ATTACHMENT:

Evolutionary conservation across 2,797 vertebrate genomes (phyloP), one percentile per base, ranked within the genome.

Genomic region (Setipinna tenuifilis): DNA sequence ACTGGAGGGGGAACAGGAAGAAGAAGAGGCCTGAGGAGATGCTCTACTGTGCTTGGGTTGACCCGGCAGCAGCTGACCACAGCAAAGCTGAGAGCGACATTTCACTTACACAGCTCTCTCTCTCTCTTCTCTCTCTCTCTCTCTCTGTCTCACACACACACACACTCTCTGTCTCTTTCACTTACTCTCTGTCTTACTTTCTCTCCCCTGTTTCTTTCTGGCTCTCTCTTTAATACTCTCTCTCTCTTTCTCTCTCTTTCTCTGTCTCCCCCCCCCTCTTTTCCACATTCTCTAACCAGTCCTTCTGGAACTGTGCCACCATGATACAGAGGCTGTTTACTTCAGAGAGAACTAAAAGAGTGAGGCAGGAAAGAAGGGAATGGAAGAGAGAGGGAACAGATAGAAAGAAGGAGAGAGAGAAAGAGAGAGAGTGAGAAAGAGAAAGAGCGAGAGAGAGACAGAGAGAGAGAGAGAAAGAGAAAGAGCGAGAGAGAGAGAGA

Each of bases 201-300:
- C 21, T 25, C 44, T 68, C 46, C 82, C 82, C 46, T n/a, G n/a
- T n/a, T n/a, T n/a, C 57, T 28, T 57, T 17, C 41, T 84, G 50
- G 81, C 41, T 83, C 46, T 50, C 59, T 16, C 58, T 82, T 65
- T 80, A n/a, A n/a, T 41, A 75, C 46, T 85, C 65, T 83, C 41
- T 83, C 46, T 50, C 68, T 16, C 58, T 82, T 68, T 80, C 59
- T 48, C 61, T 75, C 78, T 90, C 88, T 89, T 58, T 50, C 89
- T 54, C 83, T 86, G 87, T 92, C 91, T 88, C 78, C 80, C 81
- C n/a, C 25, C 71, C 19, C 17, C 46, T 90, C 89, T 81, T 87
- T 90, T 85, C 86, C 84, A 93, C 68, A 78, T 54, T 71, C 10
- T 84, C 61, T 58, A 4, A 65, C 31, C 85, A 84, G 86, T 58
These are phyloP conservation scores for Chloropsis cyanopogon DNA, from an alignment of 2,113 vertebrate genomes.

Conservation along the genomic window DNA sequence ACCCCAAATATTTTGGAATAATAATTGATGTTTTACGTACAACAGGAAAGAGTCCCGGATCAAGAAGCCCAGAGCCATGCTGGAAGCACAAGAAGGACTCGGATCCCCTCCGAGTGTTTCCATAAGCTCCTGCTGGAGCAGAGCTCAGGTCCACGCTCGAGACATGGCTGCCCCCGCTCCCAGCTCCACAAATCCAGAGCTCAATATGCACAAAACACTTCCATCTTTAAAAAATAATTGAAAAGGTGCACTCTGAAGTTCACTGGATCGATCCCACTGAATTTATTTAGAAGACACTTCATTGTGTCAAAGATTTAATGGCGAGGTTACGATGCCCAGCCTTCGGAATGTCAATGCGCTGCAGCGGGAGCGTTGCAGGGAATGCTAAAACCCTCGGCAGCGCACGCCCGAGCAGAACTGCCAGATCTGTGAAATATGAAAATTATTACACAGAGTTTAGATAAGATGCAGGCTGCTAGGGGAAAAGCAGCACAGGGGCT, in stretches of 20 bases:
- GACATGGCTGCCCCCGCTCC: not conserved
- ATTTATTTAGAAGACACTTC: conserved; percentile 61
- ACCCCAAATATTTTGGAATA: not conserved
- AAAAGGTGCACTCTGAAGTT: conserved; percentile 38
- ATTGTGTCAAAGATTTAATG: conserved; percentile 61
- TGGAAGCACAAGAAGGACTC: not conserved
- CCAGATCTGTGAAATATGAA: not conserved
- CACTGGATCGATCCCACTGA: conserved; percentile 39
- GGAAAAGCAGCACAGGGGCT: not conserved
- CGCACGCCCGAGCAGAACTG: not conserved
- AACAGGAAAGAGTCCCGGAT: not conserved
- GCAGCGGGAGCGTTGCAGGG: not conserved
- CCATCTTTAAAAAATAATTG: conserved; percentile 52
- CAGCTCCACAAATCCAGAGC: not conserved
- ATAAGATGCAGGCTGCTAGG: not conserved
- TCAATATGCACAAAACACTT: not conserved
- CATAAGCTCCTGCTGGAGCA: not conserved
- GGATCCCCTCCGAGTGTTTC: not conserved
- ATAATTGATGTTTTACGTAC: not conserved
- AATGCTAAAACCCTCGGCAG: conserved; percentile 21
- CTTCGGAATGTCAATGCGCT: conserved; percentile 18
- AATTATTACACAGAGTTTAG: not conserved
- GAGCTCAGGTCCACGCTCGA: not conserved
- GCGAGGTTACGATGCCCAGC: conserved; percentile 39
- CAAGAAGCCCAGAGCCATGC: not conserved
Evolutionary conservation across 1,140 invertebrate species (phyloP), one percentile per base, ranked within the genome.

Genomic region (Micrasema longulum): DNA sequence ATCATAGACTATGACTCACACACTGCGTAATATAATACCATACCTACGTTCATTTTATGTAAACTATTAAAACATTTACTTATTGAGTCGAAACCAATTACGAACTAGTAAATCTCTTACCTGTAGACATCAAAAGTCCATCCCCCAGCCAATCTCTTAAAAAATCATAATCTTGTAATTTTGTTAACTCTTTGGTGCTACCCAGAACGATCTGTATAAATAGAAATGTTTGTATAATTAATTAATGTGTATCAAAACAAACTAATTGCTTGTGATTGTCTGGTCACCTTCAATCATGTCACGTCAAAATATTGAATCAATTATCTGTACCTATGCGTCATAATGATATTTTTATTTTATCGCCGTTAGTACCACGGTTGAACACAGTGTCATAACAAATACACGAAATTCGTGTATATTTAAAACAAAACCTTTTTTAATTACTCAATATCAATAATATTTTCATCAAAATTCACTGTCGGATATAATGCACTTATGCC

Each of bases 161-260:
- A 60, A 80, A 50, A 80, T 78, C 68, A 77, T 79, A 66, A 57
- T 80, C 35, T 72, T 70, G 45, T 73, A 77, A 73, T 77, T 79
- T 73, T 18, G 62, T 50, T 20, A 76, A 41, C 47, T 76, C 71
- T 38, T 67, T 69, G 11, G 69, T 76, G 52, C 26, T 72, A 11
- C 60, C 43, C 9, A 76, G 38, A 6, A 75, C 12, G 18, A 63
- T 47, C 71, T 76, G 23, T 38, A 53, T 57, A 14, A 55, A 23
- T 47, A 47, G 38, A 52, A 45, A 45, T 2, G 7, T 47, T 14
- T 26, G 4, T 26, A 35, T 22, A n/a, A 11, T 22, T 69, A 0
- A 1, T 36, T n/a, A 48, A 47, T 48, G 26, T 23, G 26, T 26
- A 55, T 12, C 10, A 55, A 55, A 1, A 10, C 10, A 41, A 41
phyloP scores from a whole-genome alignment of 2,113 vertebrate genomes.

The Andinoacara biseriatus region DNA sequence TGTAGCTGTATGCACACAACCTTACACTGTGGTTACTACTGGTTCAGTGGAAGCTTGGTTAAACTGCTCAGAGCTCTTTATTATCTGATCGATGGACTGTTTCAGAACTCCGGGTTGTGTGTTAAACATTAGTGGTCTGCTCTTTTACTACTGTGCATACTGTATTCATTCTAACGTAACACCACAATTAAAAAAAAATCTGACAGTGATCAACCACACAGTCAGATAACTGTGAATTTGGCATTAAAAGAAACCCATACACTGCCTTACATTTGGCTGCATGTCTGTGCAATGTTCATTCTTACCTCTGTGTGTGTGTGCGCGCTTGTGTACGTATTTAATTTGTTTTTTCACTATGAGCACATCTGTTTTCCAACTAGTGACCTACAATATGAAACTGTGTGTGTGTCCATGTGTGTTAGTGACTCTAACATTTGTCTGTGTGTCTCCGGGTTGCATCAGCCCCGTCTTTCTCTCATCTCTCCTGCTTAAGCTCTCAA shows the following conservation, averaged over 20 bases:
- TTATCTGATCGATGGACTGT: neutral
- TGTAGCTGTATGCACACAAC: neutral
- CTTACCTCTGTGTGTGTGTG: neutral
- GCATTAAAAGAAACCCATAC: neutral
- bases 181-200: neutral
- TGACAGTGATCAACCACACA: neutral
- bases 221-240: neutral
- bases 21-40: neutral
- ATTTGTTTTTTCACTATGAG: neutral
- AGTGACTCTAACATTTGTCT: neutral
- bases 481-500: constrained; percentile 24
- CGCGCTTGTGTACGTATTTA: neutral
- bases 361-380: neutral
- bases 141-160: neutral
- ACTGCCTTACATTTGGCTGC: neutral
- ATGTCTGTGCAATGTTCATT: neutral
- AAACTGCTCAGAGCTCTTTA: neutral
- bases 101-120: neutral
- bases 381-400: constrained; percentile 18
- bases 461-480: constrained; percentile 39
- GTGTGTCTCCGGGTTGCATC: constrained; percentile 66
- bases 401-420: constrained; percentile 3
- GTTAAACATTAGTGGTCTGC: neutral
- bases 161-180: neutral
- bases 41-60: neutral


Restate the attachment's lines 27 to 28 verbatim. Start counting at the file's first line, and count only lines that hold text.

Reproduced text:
- GCAGCGGGAGCGTTGCAGGG: not conserved
- CCATCTTTAAAAAATAATTG: conserved; percentile 52